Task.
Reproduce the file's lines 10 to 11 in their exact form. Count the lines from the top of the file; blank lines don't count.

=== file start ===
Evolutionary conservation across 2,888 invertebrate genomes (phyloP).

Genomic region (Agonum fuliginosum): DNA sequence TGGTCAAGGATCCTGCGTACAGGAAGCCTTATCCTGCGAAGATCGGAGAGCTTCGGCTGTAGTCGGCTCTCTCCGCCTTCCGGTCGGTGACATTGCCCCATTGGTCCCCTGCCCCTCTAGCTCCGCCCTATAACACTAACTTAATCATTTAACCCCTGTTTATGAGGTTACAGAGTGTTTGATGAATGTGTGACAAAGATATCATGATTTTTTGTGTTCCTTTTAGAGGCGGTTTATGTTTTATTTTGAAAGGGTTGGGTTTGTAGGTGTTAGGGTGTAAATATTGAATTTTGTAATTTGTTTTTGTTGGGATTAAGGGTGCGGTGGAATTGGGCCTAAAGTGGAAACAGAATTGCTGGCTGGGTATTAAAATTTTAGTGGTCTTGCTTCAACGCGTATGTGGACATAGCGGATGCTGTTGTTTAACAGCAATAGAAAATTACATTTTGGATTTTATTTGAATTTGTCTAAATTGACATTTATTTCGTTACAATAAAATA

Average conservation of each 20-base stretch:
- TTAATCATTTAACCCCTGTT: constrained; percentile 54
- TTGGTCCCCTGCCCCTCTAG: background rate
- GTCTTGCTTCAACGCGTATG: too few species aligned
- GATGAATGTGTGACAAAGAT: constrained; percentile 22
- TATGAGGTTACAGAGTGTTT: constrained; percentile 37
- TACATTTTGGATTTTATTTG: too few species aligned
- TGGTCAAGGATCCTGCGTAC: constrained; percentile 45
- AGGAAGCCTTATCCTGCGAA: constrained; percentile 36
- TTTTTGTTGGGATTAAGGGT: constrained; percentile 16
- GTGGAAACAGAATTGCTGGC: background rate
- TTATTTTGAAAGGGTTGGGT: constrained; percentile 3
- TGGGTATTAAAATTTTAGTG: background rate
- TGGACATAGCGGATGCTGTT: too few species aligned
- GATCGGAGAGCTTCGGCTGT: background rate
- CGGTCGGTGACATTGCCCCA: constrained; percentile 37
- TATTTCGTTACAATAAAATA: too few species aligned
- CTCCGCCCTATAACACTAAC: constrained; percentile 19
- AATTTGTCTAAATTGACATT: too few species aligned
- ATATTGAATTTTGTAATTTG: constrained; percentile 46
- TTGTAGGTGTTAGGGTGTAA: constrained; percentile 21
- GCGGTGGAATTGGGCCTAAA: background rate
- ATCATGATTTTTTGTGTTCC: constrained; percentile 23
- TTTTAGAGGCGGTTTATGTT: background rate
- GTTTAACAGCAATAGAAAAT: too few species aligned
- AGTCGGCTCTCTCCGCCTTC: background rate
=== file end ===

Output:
- TGGTCAAGGATCCTGCGTAC: constrained; percentile 45
- AGGAAGCCTTATCCTGCGAA: constrained; percentile 36